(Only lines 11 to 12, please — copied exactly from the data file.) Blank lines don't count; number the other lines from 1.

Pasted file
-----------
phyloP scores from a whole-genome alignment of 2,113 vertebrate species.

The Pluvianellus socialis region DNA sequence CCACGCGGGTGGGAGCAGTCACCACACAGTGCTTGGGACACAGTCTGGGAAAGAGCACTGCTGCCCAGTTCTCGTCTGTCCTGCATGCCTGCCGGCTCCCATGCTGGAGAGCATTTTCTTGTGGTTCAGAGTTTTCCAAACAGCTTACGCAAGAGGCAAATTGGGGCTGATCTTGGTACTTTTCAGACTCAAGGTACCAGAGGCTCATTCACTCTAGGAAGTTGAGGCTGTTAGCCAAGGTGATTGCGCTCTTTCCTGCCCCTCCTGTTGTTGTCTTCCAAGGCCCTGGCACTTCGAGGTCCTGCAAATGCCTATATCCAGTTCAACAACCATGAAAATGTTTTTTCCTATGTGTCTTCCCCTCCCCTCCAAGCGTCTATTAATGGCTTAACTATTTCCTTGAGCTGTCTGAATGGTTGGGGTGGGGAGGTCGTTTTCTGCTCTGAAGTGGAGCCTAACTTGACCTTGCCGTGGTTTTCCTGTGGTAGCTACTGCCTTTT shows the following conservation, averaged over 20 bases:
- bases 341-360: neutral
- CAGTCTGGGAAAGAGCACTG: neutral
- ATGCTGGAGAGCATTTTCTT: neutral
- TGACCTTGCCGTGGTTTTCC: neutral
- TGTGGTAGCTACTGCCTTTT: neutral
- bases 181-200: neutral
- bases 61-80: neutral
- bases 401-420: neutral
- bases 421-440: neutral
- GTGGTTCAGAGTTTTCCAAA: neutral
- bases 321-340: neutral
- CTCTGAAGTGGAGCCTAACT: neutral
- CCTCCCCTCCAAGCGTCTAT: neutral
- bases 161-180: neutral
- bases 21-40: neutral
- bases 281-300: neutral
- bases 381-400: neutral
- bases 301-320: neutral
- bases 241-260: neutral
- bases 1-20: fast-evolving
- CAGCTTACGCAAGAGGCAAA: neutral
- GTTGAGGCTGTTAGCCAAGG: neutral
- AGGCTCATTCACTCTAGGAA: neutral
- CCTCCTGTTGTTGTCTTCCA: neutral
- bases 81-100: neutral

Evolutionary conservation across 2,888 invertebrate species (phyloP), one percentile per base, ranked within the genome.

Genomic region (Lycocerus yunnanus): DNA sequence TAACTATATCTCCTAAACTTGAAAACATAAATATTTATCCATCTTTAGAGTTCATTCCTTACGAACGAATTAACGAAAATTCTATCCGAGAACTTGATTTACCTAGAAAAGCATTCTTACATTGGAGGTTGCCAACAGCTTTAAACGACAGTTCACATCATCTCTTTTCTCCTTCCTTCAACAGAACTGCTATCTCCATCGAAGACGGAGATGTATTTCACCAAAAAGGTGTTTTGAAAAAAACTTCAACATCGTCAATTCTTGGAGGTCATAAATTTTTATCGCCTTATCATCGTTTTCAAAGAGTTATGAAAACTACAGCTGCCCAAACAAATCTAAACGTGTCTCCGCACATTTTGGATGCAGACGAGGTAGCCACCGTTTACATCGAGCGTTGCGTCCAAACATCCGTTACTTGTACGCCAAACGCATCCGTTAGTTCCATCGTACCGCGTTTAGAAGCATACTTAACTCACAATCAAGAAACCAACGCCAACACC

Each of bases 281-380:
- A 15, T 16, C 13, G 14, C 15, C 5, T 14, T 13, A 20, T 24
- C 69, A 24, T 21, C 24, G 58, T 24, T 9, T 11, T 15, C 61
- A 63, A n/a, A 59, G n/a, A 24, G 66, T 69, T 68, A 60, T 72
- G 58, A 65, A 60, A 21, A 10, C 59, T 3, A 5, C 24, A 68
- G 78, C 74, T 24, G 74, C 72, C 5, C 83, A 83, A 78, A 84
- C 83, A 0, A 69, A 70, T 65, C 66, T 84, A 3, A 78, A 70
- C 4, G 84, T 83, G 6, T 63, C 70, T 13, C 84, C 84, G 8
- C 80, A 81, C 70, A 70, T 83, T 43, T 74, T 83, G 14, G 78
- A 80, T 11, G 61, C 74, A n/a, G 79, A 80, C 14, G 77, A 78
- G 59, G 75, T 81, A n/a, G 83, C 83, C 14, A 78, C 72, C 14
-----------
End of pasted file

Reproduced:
- bases 421-440: neutral
- GTGGTTCAGAGTTTTCCAAA: neutral